One very powerful point that Leslie Morgan Steiner makes in her talk is this: “Why did I stay? The answer is easy. I didn't know he was abusing me”. But surely she must have known, right? Surely people know when they are being physically, emotionally, financially, or sexually abused by their intimate partner, right? Not necessarily, because of the often gradual nature of how abuse escalates. You know what this made me think of? The little cartoon in that Al Gore documentary where the frog who goes from room temperature into boiling water immediately realised the threat and jumps out of the pot, but the frog placed in water at room temperature and then the heat is gradually increased will stay calmly and passively until the water boils him to death.
Leslie Morgan Steiner gave a second interesting reason of why she stayed in an abusive relationship: because she believed she could help her abuser. She loved him. She knew him. She understood him better than anyone else. She knew he was a good person who was just troubled. I mean, shouldn't good people who love each other be self-sacrificing and help each other out? Isn't this particularly more applicable if the abusive partner has a mental illness or a troubled past or is “going through a rough patch”? Shouldn't we stick by them at all costs? Shouldn't we keep giving them another chance? (to repeat the cycle?)... However, there is a flaw in this logic because it puts a greater emphasis on one person’s satisfaction and happiness at the expense of the happiness and right to be free from abuse of the other partner.
Of course, the final reason people stay in abusive relationships is because they know how dangerous their abusive partner is. Indeed, another thing I learnt from the TED talk is that the period after a relationship has ended is when the threat is greatest for those who have left their abuser. The abuser now has nothing to lose, they are both enraged and empowered. And often they do act with disastrous consequences. This is when we as a society need to step up and stop asking questions like “why doesn't she leave?” in the tone of “well, it’s her fault for staying”, and instead make sure we are educating people to recognise and avoid these situations, and protect victims of abuse from further harm through adequate judicial systems.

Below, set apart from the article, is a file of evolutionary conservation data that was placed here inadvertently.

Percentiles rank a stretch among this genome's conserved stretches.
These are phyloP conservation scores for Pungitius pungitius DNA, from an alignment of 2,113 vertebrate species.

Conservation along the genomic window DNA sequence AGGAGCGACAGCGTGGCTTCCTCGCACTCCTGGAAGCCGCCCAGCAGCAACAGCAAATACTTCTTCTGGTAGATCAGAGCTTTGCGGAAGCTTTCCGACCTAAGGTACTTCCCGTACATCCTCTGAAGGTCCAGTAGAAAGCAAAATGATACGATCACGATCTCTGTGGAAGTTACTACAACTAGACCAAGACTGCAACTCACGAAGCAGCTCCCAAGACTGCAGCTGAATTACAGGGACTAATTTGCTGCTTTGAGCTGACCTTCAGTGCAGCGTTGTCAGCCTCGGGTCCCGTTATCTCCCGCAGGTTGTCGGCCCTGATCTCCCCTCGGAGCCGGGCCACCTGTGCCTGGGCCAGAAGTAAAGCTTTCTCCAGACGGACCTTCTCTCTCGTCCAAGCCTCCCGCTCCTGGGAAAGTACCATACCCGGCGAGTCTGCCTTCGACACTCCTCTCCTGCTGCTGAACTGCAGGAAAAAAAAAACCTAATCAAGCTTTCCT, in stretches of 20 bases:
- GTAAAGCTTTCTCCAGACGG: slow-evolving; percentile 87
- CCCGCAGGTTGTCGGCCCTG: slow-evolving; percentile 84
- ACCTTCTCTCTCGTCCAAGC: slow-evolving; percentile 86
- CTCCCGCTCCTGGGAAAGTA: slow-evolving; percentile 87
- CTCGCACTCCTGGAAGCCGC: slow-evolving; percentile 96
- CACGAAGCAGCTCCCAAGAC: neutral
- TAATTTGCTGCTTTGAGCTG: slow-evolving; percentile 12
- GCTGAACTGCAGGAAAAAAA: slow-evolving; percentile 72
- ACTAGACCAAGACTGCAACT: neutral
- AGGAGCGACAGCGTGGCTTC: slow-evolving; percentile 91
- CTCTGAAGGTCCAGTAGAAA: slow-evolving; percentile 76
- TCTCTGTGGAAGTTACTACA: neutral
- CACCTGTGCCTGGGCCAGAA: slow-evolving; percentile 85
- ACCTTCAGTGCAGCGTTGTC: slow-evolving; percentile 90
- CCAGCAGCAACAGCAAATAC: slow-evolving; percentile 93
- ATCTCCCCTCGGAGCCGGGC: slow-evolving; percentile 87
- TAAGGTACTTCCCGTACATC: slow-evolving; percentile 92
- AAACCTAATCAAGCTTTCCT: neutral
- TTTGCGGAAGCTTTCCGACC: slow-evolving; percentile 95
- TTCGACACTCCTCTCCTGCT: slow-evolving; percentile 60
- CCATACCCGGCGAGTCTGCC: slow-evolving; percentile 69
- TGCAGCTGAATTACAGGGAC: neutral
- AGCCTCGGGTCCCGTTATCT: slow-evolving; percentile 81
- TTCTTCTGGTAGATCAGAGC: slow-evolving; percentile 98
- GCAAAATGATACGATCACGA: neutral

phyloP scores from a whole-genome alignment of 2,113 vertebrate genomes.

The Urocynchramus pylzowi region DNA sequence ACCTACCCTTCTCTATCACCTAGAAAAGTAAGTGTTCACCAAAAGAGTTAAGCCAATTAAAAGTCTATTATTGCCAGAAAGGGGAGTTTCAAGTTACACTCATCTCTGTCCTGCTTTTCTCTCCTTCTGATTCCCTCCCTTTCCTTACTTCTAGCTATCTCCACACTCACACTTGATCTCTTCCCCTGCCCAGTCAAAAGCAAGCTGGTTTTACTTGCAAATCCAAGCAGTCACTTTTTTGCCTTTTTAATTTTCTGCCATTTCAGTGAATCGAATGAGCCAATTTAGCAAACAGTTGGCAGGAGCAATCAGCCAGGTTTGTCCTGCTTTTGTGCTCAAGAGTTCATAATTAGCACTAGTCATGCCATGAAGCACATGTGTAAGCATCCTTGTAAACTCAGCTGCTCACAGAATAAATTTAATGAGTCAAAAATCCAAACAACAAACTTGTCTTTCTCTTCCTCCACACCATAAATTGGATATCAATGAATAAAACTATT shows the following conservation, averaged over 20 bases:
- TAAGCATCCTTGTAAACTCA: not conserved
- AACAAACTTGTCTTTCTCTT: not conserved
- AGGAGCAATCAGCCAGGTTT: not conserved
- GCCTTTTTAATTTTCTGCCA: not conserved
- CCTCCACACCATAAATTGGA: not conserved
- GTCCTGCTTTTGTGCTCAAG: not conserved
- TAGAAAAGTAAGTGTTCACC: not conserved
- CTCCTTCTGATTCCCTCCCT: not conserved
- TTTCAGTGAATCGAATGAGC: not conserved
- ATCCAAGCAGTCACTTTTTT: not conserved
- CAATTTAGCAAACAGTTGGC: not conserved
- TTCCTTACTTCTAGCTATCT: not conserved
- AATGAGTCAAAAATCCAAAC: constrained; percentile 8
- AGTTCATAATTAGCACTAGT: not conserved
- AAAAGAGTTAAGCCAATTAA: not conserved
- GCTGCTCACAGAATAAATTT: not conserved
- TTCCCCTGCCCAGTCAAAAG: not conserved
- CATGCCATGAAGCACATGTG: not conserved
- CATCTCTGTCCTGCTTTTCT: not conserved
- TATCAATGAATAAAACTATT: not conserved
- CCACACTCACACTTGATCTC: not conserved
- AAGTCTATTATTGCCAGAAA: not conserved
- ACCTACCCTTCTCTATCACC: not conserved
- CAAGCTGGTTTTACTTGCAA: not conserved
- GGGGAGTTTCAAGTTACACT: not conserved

Now, one last question I want to go back to is does the fact that the abuser was perhaps affected by mental illness, was “going through a rough patch”, or had a childhood that was prejudicial and unfair excuse the damage they inflict on their partner? Does it make the bruises any lighter? Does it make the torment any easier to bear? Does it make the children, like Rosie Batty's son, who get caught in the path of an abusive relationship any less dead? No. There has to come a time for a victim of domestic violence to realise and acknowledge that they have at least an equal worth to the person whose abuse they continue to tolerate. For some victims it is one final beating that nearly kills them that makes them ‘snap out of their denial’. Denial of the fact that no amount of love will make the relationship good again. That no amount of wishful thinking will make the other partner be nice to you again. That if nothing changes, nothing changes. That you, in fact, are worthy of better than to suffer or die (physically or emotionally) at the hands of someone who you have given your all to. We have to be careful that when we're looking for reasons for why domestic violence happens, that they don't become excuses. We have to focus on prevention before it happens; and support and adequate protection when it's already established.